Russia plans to launch GLONASS in 2015

The new generation GLONASS series of devices will be created on the basis of the GLONASS-K1 satellite. Source: Press photo

The new generation GLONASS series of devices will be created on the basis of the GLONASS-K1 satellite. Source: Press photo

The launch of the Russian navigation system GLONASS – an alternative to GPS – has already been delayed more than once. However, in 2015 the system could finally begin operations.

The company Russian Space Systems (RKS) is responsible for the promotion of GLONASS in international and domestic markets for space services. Why has the system’s release been postponed?

According to Andrei Tyulin, the CEO of RKS, the main reasons for the delays have been organizational and technical problems. While preparing the system for launch, it was not possible to implement all of the technical specifications. However, According to Tyulin remaining oversights have been cleared up. “And in the near future we will get results,” Tyulin says. It is possible that GLONASS could be implemented later this year.


Dual purpose system

Satellite navigation in Russia received the impetus for its development from the Ministry of Defense as the first device was developed specifically for the military. When the GLONASS system enters into operation, its chief user will be the Russian Ministry of Defense. However, several analysts are concerned that GLONASS’s military status could impede cooperation with foreign suppliers, since its satellites are primarily equipped with imported components.

“GLONASS is a dual-purpose system and the question of who must be involved in its usage is certainly very serious,” says Tyulin. “Personally, I think that GLONASS must maintain its status as a dual purpose system.”


Working out remaining issues

The new generation GLONASS series of devices will be created on the basis of the GLONASS-K1 satellite. During the testing process problems with the key elements of the navigation satellite were detected involving atomic clocks produced by the Russian Institute of Radionavigation and Time.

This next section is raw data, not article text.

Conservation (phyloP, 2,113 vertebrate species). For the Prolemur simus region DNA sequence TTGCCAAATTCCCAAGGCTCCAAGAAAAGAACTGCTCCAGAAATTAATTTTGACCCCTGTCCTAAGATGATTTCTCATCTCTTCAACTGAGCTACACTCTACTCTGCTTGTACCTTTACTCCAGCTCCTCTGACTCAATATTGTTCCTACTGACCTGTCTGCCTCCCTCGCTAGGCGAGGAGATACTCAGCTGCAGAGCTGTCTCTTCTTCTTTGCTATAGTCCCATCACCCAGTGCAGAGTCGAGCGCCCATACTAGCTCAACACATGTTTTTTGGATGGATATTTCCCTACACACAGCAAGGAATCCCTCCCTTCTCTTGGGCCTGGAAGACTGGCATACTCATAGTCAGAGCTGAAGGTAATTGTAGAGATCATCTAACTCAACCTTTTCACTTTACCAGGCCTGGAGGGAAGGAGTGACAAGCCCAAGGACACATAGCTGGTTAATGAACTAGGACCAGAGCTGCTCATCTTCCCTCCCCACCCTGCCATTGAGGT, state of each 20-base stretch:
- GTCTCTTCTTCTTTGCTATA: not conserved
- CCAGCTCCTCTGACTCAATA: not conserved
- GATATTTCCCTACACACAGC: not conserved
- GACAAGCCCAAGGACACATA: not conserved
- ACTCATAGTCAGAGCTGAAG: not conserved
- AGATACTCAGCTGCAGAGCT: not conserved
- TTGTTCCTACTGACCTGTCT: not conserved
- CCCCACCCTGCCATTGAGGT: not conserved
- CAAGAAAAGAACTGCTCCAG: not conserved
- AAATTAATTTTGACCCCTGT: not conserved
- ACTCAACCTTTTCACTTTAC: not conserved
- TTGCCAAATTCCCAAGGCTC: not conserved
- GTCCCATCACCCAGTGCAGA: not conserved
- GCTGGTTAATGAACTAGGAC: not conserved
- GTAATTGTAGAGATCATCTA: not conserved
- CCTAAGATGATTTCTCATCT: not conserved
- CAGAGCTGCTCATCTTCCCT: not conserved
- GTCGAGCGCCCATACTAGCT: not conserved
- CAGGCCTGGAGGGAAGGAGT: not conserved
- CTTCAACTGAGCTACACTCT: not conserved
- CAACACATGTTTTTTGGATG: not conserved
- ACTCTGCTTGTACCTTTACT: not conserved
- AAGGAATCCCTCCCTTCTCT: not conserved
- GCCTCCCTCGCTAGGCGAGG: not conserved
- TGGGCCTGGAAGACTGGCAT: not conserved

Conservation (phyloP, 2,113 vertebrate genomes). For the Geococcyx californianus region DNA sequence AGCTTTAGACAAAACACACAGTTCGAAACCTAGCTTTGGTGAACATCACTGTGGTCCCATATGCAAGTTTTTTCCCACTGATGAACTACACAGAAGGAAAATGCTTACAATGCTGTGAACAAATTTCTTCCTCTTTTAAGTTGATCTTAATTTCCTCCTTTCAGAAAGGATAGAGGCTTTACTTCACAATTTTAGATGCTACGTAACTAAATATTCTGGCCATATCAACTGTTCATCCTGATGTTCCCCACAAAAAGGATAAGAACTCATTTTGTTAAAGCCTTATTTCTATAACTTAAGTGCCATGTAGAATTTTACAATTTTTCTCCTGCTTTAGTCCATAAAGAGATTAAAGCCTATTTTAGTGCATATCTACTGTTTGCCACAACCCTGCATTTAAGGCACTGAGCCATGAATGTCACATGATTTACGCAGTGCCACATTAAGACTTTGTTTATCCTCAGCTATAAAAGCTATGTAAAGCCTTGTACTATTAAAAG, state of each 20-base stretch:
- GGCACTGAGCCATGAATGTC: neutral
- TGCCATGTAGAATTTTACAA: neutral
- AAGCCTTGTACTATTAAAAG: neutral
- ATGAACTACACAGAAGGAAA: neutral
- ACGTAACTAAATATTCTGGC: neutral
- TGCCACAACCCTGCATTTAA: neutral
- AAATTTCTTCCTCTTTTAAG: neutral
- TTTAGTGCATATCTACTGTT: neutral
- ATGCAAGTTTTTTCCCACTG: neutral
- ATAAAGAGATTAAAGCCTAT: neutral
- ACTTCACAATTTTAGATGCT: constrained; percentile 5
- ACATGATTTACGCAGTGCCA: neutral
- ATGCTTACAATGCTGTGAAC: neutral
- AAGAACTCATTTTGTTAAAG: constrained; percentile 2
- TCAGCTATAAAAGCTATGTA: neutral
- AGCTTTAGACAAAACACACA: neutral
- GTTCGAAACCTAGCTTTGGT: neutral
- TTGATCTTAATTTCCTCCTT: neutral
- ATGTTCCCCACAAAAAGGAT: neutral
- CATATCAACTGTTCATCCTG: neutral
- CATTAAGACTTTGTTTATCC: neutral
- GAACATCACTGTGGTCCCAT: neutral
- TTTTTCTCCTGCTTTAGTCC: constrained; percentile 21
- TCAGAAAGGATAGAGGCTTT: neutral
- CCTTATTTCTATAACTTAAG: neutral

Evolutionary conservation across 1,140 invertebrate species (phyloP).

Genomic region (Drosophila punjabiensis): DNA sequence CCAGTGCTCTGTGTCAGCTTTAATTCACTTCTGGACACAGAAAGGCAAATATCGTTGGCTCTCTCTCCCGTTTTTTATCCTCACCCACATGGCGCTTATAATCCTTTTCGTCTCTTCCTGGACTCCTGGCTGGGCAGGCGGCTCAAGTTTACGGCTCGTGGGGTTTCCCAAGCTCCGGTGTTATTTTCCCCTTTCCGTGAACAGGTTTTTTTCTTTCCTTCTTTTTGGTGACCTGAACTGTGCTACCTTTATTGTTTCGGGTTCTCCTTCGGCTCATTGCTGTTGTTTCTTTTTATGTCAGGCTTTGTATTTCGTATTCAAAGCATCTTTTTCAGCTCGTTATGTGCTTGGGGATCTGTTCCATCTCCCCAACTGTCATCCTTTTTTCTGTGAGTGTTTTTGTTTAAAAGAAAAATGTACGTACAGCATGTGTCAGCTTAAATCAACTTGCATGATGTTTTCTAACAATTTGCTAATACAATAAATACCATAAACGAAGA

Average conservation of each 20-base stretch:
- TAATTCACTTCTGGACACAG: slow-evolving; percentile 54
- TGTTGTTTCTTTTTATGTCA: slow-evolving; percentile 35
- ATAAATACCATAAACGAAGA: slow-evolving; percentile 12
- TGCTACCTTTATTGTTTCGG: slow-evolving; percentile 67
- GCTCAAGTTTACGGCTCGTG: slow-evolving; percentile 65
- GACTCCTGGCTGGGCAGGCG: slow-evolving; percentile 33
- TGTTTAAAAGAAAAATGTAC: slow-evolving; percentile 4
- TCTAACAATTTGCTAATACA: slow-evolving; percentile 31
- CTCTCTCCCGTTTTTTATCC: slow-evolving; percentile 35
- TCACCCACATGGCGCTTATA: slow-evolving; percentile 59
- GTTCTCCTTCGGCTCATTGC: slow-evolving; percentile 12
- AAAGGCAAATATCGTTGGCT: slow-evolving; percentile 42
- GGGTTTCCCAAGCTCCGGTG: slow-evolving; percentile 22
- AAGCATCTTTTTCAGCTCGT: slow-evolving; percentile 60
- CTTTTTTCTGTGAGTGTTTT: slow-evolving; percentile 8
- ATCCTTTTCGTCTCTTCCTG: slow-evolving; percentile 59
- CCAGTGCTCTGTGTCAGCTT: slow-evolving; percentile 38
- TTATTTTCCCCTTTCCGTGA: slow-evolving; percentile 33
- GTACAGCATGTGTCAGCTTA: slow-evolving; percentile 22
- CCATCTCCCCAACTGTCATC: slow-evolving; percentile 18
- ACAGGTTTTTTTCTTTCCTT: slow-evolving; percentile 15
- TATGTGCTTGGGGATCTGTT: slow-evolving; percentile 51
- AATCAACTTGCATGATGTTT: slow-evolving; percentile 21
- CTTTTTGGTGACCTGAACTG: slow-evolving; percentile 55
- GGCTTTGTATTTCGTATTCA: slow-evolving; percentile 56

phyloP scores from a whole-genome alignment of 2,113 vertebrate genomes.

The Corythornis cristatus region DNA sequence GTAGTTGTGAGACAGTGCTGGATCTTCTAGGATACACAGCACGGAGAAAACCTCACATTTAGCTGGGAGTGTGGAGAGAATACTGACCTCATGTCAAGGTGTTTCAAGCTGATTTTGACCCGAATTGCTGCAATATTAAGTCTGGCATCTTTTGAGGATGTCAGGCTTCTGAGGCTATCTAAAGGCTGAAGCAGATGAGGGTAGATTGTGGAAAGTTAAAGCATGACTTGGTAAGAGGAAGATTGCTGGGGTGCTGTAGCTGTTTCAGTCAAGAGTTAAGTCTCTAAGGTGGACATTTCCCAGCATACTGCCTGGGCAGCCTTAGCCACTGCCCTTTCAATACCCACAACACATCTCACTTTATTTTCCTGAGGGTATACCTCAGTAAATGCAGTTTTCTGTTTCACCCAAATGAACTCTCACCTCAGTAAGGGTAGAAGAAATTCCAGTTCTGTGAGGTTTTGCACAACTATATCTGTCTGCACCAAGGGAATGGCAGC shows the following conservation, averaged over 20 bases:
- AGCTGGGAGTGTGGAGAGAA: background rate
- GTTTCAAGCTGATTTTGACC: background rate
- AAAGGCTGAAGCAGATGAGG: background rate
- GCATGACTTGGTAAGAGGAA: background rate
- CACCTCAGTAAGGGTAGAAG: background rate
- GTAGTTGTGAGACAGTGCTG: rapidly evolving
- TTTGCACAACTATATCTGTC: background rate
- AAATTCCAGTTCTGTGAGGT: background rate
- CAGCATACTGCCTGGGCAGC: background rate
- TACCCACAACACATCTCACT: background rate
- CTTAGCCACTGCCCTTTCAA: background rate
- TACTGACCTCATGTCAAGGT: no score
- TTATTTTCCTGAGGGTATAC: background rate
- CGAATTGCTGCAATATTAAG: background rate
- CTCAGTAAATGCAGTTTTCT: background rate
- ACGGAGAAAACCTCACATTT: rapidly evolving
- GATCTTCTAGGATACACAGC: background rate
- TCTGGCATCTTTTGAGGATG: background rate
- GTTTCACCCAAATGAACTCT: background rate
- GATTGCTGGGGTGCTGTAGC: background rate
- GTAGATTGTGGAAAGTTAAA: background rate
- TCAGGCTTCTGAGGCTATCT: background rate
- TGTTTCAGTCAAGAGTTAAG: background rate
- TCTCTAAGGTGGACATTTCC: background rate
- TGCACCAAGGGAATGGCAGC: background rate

“The problems are being resolved,” said Tyulin. “Two Russian companies have already offered hydrogen frequency standards of their own design for use in the satellites. We are ready to work with them, but it will only be possible to talk about the use of any devices in the GLONASS satellites after the producers prove the quality of their devices as a resource. They now show high accuracy and stability. All that remains is to test them for a length of time.”


Competition with European giants

Recently there has been discussion in Russia of sending satellite construction orders exclusively to the company Reshetnev Information Satellite Systems, which works closely with the French-Italian aerospace manufacturer Thales Alenia Space. Tyulin does not support this initiative.

“Experience shows that the monopolistic presence of a company on the Russian market is fraught with consequences,” says Tyulin. “Thales Alenia Space entered the Russian market as part of the Sukhoi Superjet project and displaced all other Russian manufacturers. We are currently adapting all efforts to restore lost competencies and become a worthy competitor to Thales in the Russian market. For us this is the number one task.”


Cooperation and sanctions

Russian Space Systems has a joint enterprise with EADS Astrium (part of the Airbus Group) – Thales’s largest competitor in Europe. Could this lead to competition in the Russian market with RKS in partnership with EADS and Reshetnev Information Satellite Systems in partnership with Thales?

“Competition with the Thales company – yes,” says Tyulin. “But only in the area of onboard equipment. The manufacture of communications spacecraft is not within RKS’s sphere of competencies.”

Prior to the deterioration of relations with the West and the introduction of economic sanctions, the Russian Ministry of Defense was preparing to purchase a radio-electronic surveillance satellite system consisting of five spacecraft from a European company. The contract was valued at 70 billion rubles, but it never materialized.

First published in Russian in Izvestia.

All rights reserved by Rossiyskaya Gazeta.

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